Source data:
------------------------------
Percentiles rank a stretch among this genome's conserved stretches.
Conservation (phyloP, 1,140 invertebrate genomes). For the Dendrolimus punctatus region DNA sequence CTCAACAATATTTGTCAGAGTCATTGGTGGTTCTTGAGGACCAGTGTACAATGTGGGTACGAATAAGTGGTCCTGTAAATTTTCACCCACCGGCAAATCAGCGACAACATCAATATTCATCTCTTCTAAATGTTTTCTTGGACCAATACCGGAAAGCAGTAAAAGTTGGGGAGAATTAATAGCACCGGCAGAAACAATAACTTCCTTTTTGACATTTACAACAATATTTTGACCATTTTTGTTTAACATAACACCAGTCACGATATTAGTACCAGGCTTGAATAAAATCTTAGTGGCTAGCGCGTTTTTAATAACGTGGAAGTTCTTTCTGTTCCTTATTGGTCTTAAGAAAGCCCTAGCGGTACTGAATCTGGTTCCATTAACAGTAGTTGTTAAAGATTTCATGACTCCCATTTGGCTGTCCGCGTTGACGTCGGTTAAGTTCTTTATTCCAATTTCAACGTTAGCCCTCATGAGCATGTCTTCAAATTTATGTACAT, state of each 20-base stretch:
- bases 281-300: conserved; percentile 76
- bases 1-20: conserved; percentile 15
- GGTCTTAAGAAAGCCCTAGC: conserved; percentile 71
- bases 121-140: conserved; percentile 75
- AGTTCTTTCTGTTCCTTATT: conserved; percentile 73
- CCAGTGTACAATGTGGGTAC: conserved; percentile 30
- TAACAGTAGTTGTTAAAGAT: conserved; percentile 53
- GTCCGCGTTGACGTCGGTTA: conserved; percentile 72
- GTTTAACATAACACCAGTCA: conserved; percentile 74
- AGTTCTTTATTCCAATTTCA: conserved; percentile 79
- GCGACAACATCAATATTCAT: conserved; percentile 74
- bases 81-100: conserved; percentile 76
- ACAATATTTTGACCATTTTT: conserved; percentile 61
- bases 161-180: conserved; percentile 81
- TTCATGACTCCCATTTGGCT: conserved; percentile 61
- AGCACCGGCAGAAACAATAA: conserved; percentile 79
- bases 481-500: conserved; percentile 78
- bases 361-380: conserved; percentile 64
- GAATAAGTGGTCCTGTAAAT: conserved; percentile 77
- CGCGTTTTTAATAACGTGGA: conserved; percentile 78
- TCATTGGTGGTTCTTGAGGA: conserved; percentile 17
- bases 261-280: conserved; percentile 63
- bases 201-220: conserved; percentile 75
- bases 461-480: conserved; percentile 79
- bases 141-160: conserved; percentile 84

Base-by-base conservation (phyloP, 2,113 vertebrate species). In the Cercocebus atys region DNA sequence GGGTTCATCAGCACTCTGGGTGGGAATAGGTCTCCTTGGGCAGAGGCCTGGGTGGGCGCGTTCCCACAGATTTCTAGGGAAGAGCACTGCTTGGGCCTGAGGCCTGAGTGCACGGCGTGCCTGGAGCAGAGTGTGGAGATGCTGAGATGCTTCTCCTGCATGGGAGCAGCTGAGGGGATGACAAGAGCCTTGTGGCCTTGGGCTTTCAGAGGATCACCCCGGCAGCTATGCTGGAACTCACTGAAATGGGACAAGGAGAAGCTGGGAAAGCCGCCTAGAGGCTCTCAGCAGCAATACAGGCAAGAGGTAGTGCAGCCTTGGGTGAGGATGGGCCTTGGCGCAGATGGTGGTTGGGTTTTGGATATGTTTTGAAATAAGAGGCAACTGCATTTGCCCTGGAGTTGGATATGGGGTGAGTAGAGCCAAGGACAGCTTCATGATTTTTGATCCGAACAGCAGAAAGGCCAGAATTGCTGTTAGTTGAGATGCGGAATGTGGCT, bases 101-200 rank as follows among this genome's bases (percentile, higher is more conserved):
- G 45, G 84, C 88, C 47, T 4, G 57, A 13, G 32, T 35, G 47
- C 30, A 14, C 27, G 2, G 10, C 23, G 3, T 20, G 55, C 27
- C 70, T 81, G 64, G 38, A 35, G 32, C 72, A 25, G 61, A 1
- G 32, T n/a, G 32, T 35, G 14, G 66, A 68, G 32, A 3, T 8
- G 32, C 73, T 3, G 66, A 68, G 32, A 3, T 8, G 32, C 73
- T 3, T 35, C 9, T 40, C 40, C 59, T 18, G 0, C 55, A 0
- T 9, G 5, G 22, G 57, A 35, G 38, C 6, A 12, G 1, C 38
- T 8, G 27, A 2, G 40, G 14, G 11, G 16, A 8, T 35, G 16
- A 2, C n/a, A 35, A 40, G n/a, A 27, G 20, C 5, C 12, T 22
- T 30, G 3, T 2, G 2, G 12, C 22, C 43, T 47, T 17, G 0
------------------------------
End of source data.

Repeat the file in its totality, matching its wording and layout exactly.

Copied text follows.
Percentiles rank a stretch among this genome's conserved stretches.
Conservation (phyloP, 1,140 invertebrate genomes). For the Dendrolimus punctatus region DNA sequence CTCAACAATATTTGTCAGAGTCATTGGTGGTTCTTGAGGACCAGTGTACAATGTGGGTACGAATAAGTGGTCCTGTAAATTTTCACCCACCGGCAAATCAGCGACAACATCAATATTCATCTCTTCTAAATGTTTTCTTGGACCAATACCGGAAAGCAGTAAAAGTTGGGGAGAATTAATAGCACCGGCAGAAACAATAACTTCCTTTTTGACATTTACAACAATATTTTGACCATTTTTGTTTAACATAACACCAGTCACGATATTAGTACCAGGCTTGAATAAAATCTTAGTGGCTAGCGCGTTTTTAATAACGTGGAAGTTCTTTCTGTTCCTTATTGGTCTTAAGAAAGCCCTAGCGGTACTGAATCTGGTTCCATTAACAGTAGTTGTTAAAGATTTCATGACTCCCATTTGGCTGTCCGCGTTGACGTCGGTTAAGTTCTTTATTCCAATTTCAACGTTAGCCCTCATGAGCATGTCTTCAAATTTATGTACAT, state of each 20-base stretch:
- bases 281-300: conserved; percentile 76
- bases 1-20: conserved; percentile 15
- GGTCTTAAGAAAGCCCTAGC: conserved; percentile 71
- bases 121-140: conserved; percentile 75
- AGTTCTTTCTGTTCCTTATT: conserved; percentile 73
- CCAGTGTACAATGTGGGTAC: conserved; percentile 30
- TAACAGTAGTTGTTAAAGAT: conserved; percentile 53
- GTCCGCGTTGACGTCGGTTA: conserved; percentile 72
- GTTTAACATAACACCAGTCA: conserved; percentile 74
- AGTTCTTTATTCCAATTTCA: conserved; percentile 79
- GCGACAACATCAATATTCAT: conserved; percentile 74
- bases 81-100: conserved; percentile 76
- ACAATATTTTGACCATTTTT: conserved; percentile 61
- bases 161-180: conserved; percentile 81
- TTCATGACTCCCATTTGGCT: conserved; percentile 61
- AGCACCGGCAGAAACAATAA: conserved; percentile 79
- bases 481-500: conserved; percentile 78
- bases 361-380: conserved; percentile 64
- GAATAAGTGGTCCTGTAAAT: conserved; percentile 77
- CGCGTTTTTAATAACGTGGA: conserved; percentile 78
- TCATTGGTGGTTCTTGAGGA: conserved; percentile 17
- bases 261-280: conserved; percentile 63
- bases 201-220: conserved; percentile 75
- bases 461-480: conserved; percentile 79
- bases 141-160: conserved; percentile 84

Base-by-base conservation (phyloP, 2,113 vertebrate species). In the Cercocebus atys region DNA sequence GGGTTCATCAGCACTCTGGGTGGGAATAGGTCTCCTTGGGCAGAGGCCTGGGTGGGCGCGTTCCCACAGATTTCTAGGGAAGAGCACTGCTTGGGCCTGAGGCCTGAGTGCACGGCGTGCCTGGAGCAGAGTGTGGAGATGCTGAGATGCTTCTCCTGCATGGGAGCAGCTGAGGGGATGACAAGAGCCTTGTGGCCTTGGGCTTTCAGAGGATCACCCCGGCAGCTATGCTGGAACTCACTGAAATGGGACAAGGAGAAGCTGGGAAAGCCGCCTAGAGGCTCTCAGCAGCAATACAGGCAAGAGGTAGTGCAGCCTTGGGTGAGGATGGGCCTTGGCGCAGATGGTGGTTGGGTTTTGGATATGTTTTGAAATAAGAGGCAACTGCATTTGCCCTGGAGTTGGATATGGGGTGAGTAGAGCCAAGGACAGCTTCATGATTTTTGATCCGAACAGCAGAAAGGCCAGAATTGCTGTTAGTTGAGATGCGGAATGTGGCT, bases 101-200 rank as follows among this genome's bases (percentile, higher is more conserved):
- G 45, G 84, C 88, C 47, T 4, G 57, A 13, G 32, T 35, G 47
- C 30, A 14, C 27, G 2, G 10, C 23, G 3, T 20, G 55, C 27
- C 70, T 81, G 64, G 38, A 35, G 32, C 72, A 25, G 61, A 1
- G 32, T n/a, G 32, T 35, G 14, G 66, A 68, G 32, A 3, T 8
- G 32, C 73, T 3, G 66, A 68, G 32, A 3, T 8, G 32, C 73
- T 3, T 35, C 9, T 40, C 40, C 59, T 18, G 0, C 55, A 0
- T 9, G 5, G 22, G 57, A 35, G 38, C 6, A 12, G 1, C 38
- T 8, G 27, A 2, G 40, G 14, G 11, G 16, A 8, T 35, G 16
- A 2, C n/a, A 35, A 40, G n/a, A 27, G 20, C 5, C 12, T 22
- T 30, G 3, T 2, G 2, G 12, C 22, C 43, T 47, T 17, G 0